By Vishal Moondhra, VP of solutions engineering for Methodics IPLM by Perforce
Semiconductor design complexity has increased exponentially in recent years, and this challenge is exacerbated by the need to collaborate and scale across multiple, globally distributed teams while accelerating time to market. On top of these elements, the industry has been confronted with a major obstacle: the current talent shortage. There is no quick fix to the talent shortage, so companies must figure out how to tame design complexity and meet today’s challenges with the talent they already have.
According to a recent report from Deloitte, the semiconductor industry needs more than 100,000 skilled workers to join the semiconductor workforce per year by 2030. Yet fewer than 100,000 students in the U.S. graduate with electrical engineering or computer science degrees annually. Given this stark talent gap, semiconductor companies must improve efficiencies across the board to do more with their existing resources. This is where an IP-centric design methodology comes into play.
Currently, most teams employ a traditional project-centric design methodology. This approach worked well when projects were smaller, and teams were physically closer together. Now, this methodology doesn’t work as well for many reasons. First, projects are larger, and timelines are shorter than in previous years. Team members are also more dispersed, requiring teams to collaborate globally with tight coordination. In this new reality, the inefficiencies of project-centric design become apparent. Projects are siloed, so teams end up re-solving the same problems and manually tracking IP and metadata across projects. This lack of coordination from project to project makes it difficult to pool resources, meet compliance requirements, or scale design planning.
On the other hand, IP-centric design creates a centralized system for design management across all types of projects and platforms. This allows teams to reuse IP more effectively, provides end-to-end traceability, and results in unified planning at enterprise scale.
The first step in moving to an IP-centric design methodology is to expand the definition of “IP.” Traditionally, in the context of semiconductor design, IPs were design blocks purchased from 3rd party vendors and delivered to the consumer as opaque, ready-to-use blocks. In the new, expanded definition, any design block — internally developed, externally acquired, specific to a project, or general purpose — is managed as an IP. Even tools and design environments can be considered IPs, allowing the entire project to be a hierarchical collection of IPs that is a complete managed set.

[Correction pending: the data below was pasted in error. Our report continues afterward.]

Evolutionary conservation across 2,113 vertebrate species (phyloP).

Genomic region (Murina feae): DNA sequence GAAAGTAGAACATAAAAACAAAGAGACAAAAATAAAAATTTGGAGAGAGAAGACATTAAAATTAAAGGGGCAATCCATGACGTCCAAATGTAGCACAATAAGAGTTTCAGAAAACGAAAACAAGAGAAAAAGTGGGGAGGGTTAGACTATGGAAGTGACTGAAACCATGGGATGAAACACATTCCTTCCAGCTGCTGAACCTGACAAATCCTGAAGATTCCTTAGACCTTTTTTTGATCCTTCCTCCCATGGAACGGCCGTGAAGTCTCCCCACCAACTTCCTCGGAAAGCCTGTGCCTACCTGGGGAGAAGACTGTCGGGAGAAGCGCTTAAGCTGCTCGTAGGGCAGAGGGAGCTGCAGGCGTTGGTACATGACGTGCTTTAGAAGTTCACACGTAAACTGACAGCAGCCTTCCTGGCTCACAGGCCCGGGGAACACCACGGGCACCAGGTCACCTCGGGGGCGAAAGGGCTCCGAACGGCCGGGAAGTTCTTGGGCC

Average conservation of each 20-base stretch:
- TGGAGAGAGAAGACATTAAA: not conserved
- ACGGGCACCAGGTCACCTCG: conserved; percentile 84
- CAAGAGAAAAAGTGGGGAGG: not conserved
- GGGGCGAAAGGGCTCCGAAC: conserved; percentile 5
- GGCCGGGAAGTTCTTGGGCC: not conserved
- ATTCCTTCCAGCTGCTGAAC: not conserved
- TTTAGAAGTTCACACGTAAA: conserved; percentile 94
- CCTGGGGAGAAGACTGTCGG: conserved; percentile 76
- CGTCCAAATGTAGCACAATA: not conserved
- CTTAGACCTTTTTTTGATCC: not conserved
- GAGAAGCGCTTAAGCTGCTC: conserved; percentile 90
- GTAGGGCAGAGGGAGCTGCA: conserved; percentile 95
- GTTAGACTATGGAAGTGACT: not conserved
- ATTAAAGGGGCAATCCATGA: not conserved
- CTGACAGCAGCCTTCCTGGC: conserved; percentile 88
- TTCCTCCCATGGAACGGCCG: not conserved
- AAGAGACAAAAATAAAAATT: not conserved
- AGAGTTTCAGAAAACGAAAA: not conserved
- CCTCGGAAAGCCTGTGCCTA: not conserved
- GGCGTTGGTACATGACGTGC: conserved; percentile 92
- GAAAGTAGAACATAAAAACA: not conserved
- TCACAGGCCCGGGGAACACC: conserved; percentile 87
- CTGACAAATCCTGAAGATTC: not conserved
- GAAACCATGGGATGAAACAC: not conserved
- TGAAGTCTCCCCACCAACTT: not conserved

Next, the IPs must be made available to users in a dynamic catalog, allowing users to search and filter for available IPs and then add them as dependencies in their own project. This step is referred to as “discovery and reuse.” The third step is to scale the model for enterprise development effectively. At this stage, the system serves as a central hub of all design-related information. At step four, the system becomes a fully traceable, single source of truth for all of the design’s data and metadata. The fifth and final step in transforming to IP-centric design is planning at platform scope. At this high level, all platform components — whether existing or planned — are modeled in one unified system. This allows teams to better coordinate a project’s upcoming needs, including more informed build-or-buy decisions.
Once organizations have adopted an IP-centric design methodology, true IP reuse is achievable, collaboration is more effective, and design efforts can be streamlined across teams. While IP-centric design can’t outright solve the talent shortage, it can help organizations mitigate the effects of the shortage by boosting the productivity and efficiency of their existing workforce. It can also help teams avoid wasting time “reinventing the wheel” by reusing IP more effectively.